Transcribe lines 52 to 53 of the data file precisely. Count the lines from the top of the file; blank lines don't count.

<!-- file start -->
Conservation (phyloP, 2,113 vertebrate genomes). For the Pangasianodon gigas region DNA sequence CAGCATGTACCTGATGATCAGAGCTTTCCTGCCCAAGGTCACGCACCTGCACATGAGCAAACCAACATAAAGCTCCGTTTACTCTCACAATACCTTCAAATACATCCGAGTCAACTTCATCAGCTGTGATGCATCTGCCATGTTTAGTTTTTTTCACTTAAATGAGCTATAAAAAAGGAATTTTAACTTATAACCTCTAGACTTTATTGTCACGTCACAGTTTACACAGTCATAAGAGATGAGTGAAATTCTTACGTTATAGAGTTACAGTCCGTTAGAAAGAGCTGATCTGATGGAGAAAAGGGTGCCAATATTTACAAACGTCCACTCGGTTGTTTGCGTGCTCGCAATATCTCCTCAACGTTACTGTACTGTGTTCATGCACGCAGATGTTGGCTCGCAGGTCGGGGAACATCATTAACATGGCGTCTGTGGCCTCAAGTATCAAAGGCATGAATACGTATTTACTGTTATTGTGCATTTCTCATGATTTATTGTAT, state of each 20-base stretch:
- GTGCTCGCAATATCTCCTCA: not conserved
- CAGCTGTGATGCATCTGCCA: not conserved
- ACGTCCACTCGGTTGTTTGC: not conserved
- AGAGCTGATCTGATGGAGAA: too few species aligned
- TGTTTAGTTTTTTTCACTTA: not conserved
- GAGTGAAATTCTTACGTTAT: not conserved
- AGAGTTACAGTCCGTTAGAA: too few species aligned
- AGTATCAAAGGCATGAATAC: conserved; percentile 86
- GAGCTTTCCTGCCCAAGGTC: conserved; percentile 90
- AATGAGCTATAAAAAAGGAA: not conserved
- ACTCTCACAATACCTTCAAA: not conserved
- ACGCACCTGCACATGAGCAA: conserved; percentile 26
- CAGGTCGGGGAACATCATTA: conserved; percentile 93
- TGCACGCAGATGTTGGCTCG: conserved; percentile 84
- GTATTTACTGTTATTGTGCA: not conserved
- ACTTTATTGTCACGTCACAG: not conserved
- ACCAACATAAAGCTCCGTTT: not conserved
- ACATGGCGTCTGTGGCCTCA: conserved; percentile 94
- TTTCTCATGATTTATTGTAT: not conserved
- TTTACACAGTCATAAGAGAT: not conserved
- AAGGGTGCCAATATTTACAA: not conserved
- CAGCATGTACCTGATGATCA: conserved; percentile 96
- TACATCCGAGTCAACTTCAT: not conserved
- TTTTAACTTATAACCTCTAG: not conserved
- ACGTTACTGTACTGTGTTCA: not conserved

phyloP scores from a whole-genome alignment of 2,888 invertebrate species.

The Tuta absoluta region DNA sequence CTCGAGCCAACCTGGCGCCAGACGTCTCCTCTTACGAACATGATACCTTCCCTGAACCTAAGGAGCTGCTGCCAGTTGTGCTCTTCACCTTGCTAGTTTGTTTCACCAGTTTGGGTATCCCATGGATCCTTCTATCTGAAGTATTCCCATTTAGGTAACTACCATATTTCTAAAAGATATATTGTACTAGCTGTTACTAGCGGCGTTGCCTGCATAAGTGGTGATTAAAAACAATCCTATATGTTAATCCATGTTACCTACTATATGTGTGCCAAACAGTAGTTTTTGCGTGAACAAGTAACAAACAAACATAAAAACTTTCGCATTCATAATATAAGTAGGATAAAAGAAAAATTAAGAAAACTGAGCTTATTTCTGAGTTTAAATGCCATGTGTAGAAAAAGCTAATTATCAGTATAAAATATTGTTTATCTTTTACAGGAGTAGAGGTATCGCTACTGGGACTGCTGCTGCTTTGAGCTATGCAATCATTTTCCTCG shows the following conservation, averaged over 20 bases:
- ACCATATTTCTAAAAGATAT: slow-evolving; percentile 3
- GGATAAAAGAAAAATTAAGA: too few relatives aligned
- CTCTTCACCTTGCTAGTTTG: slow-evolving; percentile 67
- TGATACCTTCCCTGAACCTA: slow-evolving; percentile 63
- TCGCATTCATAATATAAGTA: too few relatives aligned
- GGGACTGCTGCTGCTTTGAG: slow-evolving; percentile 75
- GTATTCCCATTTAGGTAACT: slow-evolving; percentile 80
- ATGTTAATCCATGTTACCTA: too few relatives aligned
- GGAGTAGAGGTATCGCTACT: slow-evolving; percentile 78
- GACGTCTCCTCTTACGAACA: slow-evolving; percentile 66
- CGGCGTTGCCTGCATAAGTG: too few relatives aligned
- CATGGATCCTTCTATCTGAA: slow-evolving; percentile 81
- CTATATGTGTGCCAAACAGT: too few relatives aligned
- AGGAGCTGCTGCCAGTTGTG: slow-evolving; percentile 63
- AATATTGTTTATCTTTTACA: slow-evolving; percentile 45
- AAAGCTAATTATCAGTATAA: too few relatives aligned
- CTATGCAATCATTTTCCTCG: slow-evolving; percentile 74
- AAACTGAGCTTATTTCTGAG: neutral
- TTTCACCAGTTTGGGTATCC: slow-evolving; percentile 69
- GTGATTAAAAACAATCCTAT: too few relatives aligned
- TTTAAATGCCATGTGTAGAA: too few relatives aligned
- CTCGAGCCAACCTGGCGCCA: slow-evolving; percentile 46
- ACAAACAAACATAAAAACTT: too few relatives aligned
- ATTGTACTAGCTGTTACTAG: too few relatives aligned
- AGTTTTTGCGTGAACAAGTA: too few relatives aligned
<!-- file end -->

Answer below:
- ATTGTACTAGCTGTTACTAG: too few relatives aligned
- AGTTTTTGCGTGAACAAGTA: too few relatives aligned